While we’re nearing the end, I have to ask: What did you make of the scene with the preternaturally loving and serene reverend? I loved her even as I felt like the oasis’s dreamy, perfect quality was very nearly almost too much – except that I soaked in that moment of peace, the calm before and after the storm, just as Hannah did. It’s too much and it feels right at the same time.
TC: The setting of that scene also impressed me: the evocation of the storm and, later, the sense of shelter that Hannah finds, albeit briefly. And I think it was dramatically necessary as well: the placement of a middle ground between the fundamentalist faith in which she was raised and the entirely non-religious opposition to it. I liked the fact that Jordan didn’t opt for a cut-and-dried take on things: that, having seen the worst aspects of the culture that led to her being imprisoned, Hannah would reject it every aspect of it entirely. It’s in keeping with the sense of self-discovery that runs throughout the novel — having some sort of faith is still a part of her, even if it isn’t the one she originally knew.
That said…as someone who grew up Episcopalian but no longer identifies as such, my reaction to this scene was a little more mixed. More skeptical, even — I think I found myself thinking something along the lines of, “So, the answer to everything is Episcopalianism?” when I first encountered that scene. Which probably speaks to my own issues more than anything…
As we wind this discussion down, do you have any final thoughts on the novel? I’m worried that some of my critiques might give the impression that I didn’t enjoy When She Woke, which isn’t at all the case — I found that overall, Jordan took on a series of imposing, disparate tasks and made them click. For the most part.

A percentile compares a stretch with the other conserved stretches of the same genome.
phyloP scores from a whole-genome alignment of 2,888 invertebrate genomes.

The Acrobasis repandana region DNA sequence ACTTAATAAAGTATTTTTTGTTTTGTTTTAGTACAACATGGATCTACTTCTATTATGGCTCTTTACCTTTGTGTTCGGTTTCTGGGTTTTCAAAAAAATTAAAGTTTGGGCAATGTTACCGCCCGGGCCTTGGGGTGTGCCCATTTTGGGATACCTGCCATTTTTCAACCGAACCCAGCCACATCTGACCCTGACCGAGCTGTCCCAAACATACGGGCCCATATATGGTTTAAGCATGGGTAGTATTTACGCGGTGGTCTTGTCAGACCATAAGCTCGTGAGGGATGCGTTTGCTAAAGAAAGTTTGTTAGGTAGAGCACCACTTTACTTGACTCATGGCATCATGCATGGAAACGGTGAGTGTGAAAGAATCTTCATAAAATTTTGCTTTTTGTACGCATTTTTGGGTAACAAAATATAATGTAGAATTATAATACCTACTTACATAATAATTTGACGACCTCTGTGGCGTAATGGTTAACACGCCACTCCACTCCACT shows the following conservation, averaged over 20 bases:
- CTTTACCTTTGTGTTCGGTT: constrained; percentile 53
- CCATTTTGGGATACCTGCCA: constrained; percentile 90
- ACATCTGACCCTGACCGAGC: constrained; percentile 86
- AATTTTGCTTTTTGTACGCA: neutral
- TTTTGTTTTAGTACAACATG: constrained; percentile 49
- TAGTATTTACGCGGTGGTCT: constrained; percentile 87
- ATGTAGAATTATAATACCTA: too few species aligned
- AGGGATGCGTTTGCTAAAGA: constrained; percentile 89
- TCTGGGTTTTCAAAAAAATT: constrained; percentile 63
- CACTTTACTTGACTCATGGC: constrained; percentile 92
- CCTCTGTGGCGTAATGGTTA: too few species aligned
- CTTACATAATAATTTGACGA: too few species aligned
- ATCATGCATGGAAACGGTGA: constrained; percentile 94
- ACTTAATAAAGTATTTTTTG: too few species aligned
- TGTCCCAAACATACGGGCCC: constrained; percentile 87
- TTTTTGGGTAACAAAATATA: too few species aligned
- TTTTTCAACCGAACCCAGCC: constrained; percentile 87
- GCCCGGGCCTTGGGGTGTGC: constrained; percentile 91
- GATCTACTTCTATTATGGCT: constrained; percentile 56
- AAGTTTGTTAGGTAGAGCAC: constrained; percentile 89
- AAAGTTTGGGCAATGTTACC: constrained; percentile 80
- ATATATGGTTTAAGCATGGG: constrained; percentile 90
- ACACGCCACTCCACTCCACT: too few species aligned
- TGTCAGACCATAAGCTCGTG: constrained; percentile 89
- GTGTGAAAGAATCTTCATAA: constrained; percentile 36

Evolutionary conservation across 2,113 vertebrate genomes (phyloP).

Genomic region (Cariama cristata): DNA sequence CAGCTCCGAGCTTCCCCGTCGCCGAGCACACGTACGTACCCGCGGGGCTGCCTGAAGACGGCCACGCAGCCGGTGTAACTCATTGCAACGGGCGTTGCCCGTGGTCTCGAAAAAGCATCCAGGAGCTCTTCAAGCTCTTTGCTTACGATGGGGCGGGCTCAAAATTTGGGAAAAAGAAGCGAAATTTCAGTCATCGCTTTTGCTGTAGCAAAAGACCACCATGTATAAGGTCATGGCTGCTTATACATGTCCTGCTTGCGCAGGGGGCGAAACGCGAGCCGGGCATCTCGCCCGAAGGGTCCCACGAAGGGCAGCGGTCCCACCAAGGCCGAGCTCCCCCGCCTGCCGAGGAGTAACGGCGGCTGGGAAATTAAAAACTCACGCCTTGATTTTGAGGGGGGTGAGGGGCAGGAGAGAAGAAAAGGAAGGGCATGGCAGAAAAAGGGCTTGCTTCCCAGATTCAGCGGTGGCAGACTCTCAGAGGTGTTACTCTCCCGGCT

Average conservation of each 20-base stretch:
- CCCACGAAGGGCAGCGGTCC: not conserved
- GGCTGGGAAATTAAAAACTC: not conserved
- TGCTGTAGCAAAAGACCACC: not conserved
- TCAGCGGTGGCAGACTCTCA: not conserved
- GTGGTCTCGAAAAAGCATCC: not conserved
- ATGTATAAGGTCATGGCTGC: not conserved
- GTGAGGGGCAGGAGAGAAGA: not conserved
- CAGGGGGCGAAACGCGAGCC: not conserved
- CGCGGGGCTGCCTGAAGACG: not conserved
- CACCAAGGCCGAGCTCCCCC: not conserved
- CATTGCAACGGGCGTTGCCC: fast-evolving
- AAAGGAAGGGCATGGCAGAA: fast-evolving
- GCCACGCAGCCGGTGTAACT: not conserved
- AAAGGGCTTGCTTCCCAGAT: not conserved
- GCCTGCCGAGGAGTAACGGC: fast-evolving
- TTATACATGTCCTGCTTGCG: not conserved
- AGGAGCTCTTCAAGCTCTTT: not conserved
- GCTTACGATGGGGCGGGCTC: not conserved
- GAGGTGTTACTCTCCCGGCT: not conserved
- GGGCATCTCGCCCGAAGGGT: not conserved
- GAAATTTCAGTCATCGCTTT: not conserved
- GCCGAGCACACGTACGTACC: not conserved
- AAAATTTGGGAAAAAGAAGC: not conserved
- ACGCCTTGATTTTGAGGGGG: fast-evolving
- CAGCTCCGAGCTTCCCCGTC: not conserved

MT: I worry about that a little, too – the accidental criticism of exclusion, by which I wind up talking more about things that snagged me than things that I appreciated. But we’ve been talking, slowly, about this book for some time now (too long, really!) and I still can see its world behind my eyes, the shape of it, the colors, the coolness with which Jordan writes about the most fraught things, but without stripping them of their emotional weight. So much of what she’s done with this just-a-few-skips-ahead world feels effectively logical, chillingly so; it makes so much sense how we get from here to there that she doesn’t have to fill in the blanks. I don’t love Hannah, but she’s the right narrator for the crisis Jordan finds and develops, the struggle of internalized beliefs against the things you learn – some lessons you look for, and some you have no choice about. It strikes me as a coming-of-delayed-age story, difficult, effective, and genre-crossing in all the right ways.
Illustration by Margarita Korol